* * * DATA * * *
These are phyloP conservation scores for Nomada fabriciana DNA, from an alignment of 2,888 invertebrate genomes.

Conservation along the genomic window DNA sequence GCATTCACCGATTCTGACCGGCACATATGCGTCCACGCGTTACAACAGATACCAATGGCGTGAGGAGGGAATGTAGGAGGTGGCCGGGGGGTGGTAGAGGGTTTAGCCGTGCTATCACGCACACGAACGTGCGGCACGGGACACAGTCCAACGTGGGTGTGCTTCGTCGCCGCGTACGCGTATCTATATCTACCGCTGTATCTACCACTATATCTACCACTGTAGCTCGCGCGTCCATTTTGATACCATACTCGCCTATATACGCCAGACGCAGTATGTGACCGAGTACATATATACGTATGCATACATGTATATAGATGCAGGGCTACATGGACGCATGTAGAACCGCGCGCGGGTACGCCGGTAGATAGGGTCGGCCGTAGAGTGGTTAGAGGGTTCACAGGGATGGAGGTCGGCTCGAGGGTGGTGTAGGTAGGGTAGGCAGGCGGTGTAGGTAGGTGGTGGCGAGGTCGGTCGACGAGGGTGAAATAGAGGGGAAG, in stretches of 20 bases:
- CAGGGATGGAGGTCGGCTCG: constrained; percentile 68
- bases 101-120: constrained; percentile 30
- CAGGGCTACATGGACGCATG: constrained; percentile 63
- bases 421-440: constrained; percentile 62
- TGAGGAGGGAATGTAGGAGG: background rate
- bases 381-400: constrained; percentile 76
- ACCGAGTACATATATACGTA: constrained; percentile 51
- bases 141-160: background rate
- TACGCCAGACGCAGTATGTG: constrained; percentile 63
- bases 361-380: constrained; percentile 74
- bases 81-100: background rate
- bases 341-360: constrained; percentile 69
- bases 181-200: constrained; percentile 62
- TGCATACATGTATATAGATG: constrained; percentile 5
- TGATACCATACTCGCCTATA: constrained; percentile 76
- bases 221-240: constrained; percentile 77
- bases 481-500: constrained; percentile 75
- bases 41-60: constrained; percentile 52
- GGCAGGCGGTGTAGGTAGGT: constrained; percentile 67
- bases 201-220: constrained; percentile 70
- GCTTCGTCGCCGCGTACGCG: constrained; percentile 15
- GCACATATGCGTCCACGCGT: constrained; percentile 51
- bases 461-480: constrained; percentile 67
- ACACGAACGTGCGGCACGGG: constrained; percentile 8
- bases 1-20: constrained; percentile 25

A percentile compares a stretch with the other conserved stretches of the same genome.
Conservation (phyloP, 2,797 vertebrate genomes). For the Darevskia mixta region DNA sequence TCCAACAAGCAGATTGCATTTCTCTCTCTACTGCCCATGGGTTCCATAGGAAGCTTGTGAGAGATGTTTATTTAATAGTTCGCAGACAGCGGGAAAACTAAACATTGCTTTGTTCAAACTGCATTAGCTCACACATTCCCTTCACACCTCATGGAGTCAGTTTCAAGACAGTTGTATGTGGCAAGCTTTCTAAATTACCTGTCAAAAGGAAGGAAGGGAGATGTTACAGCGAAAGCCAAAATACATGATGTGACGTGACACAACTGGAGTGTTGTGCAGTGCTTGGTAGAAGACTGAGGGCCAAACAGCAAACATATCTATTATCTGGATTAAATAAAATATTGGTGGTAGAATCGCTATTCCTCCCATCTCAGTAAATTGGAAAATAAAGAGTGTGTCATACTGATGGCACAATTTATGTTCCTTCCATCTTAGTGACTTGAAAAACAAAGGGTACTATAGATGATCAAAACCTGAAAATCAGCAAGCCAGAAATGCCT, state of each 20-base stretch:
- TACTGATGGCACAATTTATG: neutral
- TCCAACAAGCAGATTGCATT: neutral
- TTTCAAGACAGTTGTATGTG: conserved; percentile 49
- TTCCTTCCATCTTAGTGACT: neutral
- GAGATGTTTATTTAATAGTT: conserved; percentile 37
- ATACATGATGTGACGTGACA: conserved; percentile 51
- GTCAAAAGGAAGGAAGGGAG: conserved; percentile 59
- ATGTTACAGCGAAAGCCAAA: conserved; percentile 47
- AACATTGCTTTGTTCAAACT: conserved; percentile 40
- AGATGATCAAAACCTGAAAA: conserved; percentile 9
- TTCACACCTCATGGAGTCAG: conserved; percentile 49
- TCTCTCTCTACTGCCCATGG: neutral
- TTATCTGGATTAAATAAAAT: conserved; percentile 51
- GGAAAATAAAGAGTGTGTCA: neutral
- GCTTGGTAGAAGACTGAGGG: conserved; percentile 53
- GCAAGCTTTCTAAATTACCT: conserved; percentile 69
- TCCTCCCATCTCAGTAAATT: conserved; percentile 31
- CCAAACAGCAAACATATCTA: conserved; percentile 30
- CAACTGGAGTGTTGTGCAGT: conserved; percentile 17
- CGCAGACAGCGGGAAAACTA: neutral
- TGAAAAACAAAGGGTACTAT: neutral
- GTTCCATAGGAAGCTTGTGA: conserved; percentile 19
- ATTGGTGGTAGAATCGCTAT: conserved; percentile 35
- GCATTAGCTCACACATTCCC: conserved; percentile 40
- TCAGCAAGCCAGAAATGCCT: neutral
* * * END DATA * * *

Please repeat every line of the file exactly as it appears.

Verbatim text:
These are phyloP conservation scores for Nomada fabriciana DNA, from an alignment of 2,888 invertebrate genomes.

Conservation along the genomic window DNA sequence GCATTCACCGATTCTGACCGGCACATATGCGTCCACGCGTTACAACAGATACCAATGGCGTGAGGAGGGAATGTAGGAGGTGGCCGGGGGGTGGTAGAGGGTTTAGCCGTGCTATCACGCACACGAACGTGCGGCACGGGACACAGTCCAACGTGGGTGTGCTTCGTCGCCGCGTACGCGTATCTATATCTACCGCTGTATCTACCACTATATCTACCACTGTAGCTCGCGCGTCCATTTTGATACCATACTCGCCTATATACGCCAGACGCAGTATGTGACCGAGTACATATATACGTATGCATACATGTATATAGATGCAGGGCTACATGGACGCATGTAGAACCGCGCGCGGGTACGCCGGTAGATAGGGTCGGCCGTAGAGTGGTTAGAGGGTTCACAGGGATGGAGGTCGGCTCGAGGGTGGTGTAGGTAGGGTAGGCAGGCGGTGTAGGTAGGTGGTGGCGAGGTCGGTCGACGAGGGTGAAATAGAGGGGAAG, in stretches of 20 bases:
- CAGGGATGGAGGTCGGCTCG: constrained; percentile 68
- bases 101-120: constrained; percentile 30
- CAGGGCTACATGGACGCATG: constrained; percentile 63
- bases 421-440: constrained; percentile 62
- TGAGGAGGGAATGTAGGAGG: background rate
- bases 381-400: constrained; percentile 76
- ACCGAGTACATATATACGTA: constrained; percentile 51
- bases 141-160: background rate
- TACGCCAGACGCAGTATGTG: constrained; percentile 63
- bases 361-380: constrained; percentile 74
- bases 81-100: background rate
- bases 341-360: constrained; percentile 69
- bases 181-200: constrained; percentile 62
- TGCATACATGTATATAGATG: constrained; percentile 5
- TGATACCATACTCGCCTATA: constrained; percentile 76
- bases 221-240: constrained; percentile 77
- bases 481-500: constrained; percentile 75
- bases 41-60: constrained; percentile 52
- GGCAGGCGGTGTAGGTAGGT: constrained; percentile 67
- bases 201-220: constrained; percentile 70
- GCTTCGTCGCCGCGTACGCG: constrained; percentile 15
- GCACATATGCGTCCACGCGT: constrained; percentile 51
- bases 461-480: constrained; percentile 67
- ACACGAACGTGCGGCACGGG: constrained; percentile 8
- bases 1-20: constrained; percentile 25

A percentile compares a stretch with the other conserved stretches of the same genome.
Conservation (phyloP, 2,797 vertebrate genomes). For the Darevskia mixta region DNA sequence TCCAACAAGCAGATTGCATTTCTCTCTCTACTGCCCATGGGTTCCATAGGAAGCTTGTGAGAGATGTTTATTTAATAGTTCGCAGACAGCGGGAAAACTAAACATTGCTTTGTTCAAACTGCATTAGCTCACACATTCCCTTCACACCTCATGGAGTCAGTTTCAAGACAGTTGTATGTGGCAAGCTTTCTAAATTACCTGTCAAAAGGAAGGAAGGGAGATGTTACAGCGAAAGCCAAAATACATGATGTGACGTGACACAACTGGAGTGTTGTGCAGTGCTTGGTAGAAGACTGAGGGCCAAACAGCAAACATATCTATTATCTGGATTAAATAAAATATTGGTGGTAGAATCGCTATTCCTCCCATCTCAGTAAATTGGAAAATAAAGAGTGTGTCATACTGATGGCACAATTTATGTTCCTTCCATCTTAGTGACTTGAAAAACAAAGGGTACTATAGATGATCAAAACCTGAAAATCAGCAAGCCAGAAATGCCT, state of each 20-base stretch:
- TACTGATGGCACAATTTATG: neutral
- TCCAACAAGCAGATTGCATT: neutral
- TTTCAAGACAGTTGTATGTG: conserved; percentile 49
- TTCCTTCCATCTTAGTGACT: neutral
- GAGATGTTTATTTAATAGTT: conserved; percentile 37
- ATACATGATGTGACGTGACA: conserved; percentile 51
- GTCAAAAGGAAGGAAGGGAG: conserved; percentile 59
- ATGTTACAGCGAAAGCCAAA: conserved; percentile 47
- AACATTGCTTTGTTCAAACT: conserved; percentile 40
- AGATGATCAAAACCTGAAAA: conserved; percentile 9
- TTCACACCTCATGGAGTCAG: conserved; percentile 49
- TCTCTCTCTACTGCCCATGG: neutral
- TTATCTGGATTAAATAAAAT: conserved; percentile 51
- GGAAAATAAAGAGTGTGTCA: neutral
- GCTTGGTAGAAGACTGAGGG: conserved; percentile 53
- GCAAGCTTTCTAAATTACCT: conserved; percentile 69
- TCCTCCCATCTCAGTAAATT: conserved; percentile 31
- CCAAACAGCAAACATATCTA: conserved; percentile 30
- CAACTGGAGTGTTGTGCAGT: conserved; percentile 17
- CGCAGACAGCGGGAAAACTA: neutral
- TGAAAAACAAAGGGTACTAT: neutral
- GTTCCATAGGAAGCTTGTGA: conserved; percentile 19
- ATTGGTGGTAGAATCGCTAT: conserved; percentile 35
- GCATTAGCTCACACATTCCC: conserved; percentile 40
- TCAGCAAGCCAGAAATGCCT: neutral